Age-Related Hearing Loss
Do You Have Age-Related Hearing Loss?
Age-related hearing loss, or presbycusis, is a common condition. In fact, The National Institute on Deafness and Other Communication Disorders (NIDCD) estimates that one-third of Americans between the ages of 65 and 74 — and half of Americans older than 75 — are affected by hearing loss.
Although age-related hearing loss is common and doesn’t always cause noticeable problems, severe cases can have a negative impact on your quality of life. That’s because good hearing is critical to your safety, as well as your ability to socialize, work, interact with others, communicate effectively and participate in activities you enjoy.
Here’s the good news: Age-related hearing loss usually can be treated with hearing aids or other assistive devices. But the first step toward treating age-related hearing loss is recognizing the signs, understanding the causes and risk factors, and knowing where to turn for help.
What are the causes of age-related hearing loss and who is at risk?
As you get older, the hair cells in your inner ear become damaged or die, which leads to age-related hearing loss. Scientists aren’t exactly sure what causes this hair cell death and damage, but research suggests that age-related hearing loss could be linked to poor circulation and inflammation or a gradual build-up of toxins in your inner ear.
If you have a health condition that affects your circulation, such as high cholesterol, a history of smoking, high blood pressure or diabetes, you could be a higher risk of developing age-related hearing loss. Some medications, such as chemotherapy drugs and certain antibiotics and diuretics, also have been linked to hearing loss. Inflammatory disorders, such as lupus or rheumatoid arthritis, and long-term exposure to noise may also increase your risk.
What are the signs of age-related hearing loss?
It can sometimes be tough to spot the signs of age-related hearing loss because the changes occur gradually over time. For example, over time you may notice that you have more trouble hearing the TV when people are talking in the background. Or, you may struggle to hear the waiter in a crowded restaurant. You may even need to turn up the speaker volume on your cell phone to clearly understand what callers are saying.
Sometimes, friends or family members are the first to notice signs of age-related hearing loss. If you aren’t sure if you are experiencing age-related hearing loss, this NIDCD questionnaire can help you assess your symptoms.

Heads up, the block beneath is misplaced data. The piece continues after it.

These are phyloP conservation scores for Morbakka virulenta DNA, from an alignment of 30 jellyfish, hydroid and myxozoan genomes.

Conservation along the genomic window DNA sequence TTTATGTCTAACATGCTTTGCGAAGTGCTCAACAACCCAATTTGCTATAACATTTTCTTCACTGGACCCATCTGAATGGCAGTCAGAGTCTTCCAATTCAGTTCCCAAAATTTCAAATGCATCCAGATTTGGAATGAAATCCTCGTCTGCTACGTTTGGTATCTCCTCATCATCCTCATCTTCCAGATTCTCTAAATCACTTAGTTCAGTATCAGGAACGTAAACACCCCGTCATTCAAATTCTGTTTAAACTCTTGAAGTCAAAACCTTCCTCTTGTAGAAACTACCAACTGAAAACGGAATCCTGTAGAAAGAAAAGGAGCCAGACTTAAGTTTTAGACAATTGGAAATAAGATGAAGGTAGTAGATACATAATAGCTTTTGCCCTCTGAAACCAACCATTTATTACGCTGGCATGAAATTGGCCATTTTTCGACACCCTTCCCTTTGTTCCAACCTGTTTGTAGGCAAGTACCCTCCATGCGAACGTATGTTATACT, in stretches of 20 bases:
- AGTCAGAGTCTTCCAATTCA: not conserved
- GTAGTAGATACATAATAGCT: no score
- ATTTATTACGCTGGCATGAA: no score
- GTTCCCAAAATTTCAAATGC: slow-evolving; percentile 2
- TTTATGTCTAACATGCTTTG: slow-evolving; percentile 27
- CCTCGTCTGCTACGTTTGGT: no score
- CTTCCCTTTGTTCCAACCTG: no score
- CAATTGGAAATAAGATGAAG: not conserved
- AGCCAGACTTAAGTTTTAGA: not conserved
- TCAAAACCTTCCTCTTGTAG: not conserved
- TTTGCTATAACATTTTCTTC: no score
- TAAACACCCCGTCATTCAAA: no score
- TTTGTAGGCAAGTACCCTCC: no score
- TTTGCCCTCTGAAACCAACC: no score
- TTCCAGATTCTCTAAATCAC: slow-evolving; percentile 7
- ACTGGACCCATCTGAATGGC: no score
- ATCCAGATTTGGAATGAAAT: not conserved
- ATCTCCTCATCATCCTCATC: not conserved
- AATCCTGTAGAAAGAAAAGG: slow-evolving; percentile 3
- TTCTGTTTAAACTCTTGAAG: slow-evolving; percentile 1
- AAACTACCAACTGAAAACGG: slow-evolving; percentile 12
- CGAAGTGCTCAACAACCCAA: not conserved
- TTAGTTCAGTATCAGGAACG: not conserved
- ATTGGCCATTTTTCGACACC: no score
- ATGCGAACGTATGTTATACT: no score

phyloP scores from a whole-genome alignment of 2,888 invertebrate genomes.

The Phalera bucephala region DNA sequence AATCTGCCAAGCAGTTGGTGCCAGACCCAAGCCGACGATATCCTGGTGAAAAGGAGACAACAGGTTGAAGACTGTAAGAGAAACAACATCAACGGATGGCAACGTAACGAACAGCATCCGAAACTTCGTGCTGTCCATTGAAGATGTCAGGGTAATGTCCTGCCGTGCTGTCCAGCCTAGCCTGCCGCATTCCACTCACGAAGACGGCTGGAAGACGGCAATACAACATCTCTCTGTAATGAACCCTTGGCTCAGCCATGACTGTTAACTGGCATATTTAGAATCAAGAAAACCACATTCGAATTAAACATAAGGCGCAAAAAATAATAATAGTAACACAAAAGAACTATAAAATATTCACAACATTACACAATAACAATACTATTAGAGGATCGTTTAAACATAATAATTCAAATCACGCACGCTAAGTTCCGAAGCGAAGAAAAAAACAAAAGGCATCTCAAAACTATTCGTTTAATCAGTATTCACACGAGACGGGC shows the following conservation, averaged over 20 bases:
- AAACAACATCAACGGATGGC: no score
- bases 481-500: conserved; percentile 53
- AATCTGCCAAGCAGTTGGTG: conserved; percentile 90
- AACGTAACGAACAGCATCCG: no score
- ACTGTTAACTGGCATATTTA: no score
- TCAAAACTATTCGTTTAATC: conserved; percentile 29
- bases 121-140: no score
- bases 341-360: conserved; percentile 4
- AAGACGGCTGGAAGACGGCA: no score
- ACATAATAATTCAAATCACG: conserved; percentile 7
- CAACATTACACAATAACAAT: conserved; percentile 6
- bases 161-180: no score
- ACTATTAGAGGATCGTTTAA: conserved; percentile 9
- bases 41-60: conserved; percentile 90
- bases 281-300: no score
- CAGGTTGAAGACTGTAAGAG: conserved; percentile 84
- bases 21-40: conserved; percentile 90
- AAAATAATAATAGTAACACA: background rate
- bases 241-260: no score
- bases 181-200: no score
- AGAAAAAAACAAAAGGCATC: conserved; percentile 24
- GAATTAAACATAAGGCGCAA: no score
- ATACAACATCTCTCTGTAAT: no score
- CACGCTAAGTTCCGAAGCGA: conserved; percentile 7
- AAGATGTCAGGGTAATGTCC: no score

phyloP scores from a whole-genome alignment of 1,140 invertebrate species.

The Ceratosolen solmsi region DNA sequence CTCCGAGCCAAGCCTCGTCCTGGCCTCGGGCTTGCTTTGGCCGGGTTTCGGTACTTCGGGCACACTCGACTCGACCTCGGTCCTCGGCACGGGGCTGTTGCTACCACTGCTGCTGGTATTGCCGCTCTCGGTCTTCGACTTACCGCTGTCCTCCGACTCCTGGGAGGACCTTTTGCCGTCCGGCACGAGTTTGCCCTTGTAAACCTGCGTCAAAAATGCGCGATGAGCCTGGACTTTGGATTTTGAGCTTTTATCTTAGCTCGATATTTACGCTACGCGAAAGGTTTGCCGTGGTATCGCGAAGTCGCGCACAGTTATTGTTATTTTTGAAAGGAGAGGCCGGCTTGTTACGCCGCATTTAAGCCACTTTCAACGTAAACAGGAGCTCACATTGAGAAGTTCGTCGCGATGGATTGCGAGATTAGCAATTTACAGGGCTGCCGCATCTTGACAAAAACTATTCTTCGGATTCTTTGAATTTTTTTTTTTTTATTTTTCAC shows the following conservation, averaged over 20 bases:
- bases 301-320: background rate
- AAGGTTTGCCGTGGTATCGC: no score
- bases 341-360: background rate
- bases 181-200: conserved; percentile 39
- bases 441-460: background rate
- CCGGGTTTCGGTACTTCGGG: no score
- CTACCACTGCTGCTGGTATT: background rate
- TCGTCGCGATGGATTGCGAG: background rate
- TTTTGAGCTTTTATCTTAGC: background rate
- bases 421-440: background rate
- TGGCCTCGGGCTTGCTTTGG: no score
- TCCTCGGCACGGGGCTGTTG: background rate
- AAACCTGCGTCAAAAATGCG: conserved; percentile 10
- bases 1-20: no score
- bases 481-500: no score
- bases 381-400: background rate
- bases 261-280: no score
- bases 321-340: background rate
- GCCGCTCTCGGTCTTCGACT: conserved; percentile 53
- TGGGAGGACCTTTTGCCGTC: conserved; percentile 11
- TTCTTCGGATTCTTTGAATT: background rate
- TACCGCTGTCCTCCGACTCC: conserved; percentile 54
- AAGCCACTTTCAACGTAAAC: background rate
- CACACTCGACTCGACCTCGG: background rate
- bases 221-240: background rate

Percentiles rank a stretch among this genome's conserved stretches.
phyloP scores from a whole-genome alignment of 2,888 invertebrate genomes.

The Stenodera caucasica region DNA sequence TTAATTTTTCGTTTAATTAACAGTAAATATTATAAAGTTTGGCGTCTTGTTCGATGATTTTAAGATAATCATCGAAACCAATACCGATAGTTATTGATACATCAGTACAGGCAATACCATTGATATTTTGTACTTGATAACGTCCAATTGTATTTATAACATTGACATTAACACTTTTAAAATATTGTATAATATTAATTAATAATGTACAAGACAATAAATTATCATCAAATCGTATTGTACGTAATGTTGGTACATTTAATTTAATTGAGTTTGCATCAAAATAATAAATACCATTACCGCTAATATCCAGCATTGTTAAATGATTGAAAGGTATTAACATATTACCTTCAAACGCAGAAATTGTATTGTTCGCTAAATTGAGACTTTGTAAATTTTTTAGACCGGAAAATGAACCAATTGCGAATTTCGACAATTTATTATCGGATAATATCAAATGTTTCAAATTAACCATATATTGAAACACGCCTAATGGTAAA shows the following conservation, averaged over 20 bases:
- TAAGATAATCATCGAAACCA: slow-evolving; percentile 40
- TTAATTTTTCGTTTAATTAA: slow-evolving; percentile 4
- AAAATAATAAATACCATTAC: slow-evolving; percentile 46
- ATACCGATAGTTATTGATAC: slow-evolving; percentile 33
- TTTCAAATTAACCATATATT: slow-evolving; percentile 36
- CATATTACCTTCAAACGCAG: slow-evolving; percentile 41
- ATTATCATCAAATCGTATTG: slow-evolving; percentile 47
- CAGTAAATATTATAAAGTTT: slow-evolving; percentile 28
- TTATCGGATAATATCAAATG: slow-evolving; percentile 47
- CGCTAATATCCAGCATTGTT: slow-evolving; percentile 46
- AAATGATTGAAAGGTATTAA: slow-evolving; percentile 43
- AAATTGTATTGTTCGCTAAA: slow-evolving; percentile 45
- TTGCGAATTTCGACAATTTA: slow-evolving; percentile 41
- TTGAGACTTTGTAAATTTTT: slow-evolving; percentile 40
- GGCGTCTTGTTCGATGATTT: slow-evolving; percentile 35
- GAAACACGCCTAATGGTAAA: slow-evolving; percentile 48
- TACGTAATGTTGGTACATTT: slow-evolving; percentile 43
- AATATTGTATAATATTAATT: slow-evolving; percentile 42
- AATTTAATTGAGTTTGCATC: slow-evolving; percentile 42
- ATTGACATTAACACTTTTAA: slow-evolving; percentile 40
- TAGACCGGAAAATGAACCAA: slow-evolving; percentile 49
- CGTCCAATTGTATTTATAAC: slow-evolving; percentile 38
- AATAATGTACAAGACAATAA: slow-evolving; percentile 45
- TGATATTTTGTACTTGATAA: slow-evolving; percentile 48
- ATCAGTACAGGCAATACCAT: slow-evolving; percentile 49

How do I get treatment for age-related hearing loss?
If you think you or a loved one might have age-related hearing loss, you should start by talking about the problem with your primary care provider. Your primary care provider will refer you to a hearing specialist called an audiologist and a healthcare provider who specializes in treating conditions of the ears, nose and throat.
After you receive a hearing test and an exam, your healthcare providers will discuss your hearing loss treatment options with you. One option may include hearing aids, which are tiny electronic devices that you wear in or behind your ears. These devices use the latest technology to make sounds louder.
Although hearing aids can be expensive and usually are not covered by health insurance, there are many models available at a variety of prices. Your audiologist can help you find the right model for you.
Can I prevent age-related hearing loss?
Although age-related hearing loss can’t be prevented, there are a few things you can do to lower your risk. Healthy lifestyle habits, such as eating healthy foods, exercising regularly and avoiding smoking, can prevent you from developing chronic conditions that may affect your circulation and contribute to age-related hearing loss.
If you already have a chronic health condition, you should go to your medical appointments, take your medications as directed and follow your healthcare provider’s recommendations for ongoing care.
The nurse practitioners (NPs) at The Nurse’s Office understand how important good hearing is to your quality of life. To find out more about how the NPs at The Nurse’s Office can help you take steps to improve your hearing, visit www.thenursesoffice.com, call (860) 603-3541 or walk in for immediate care.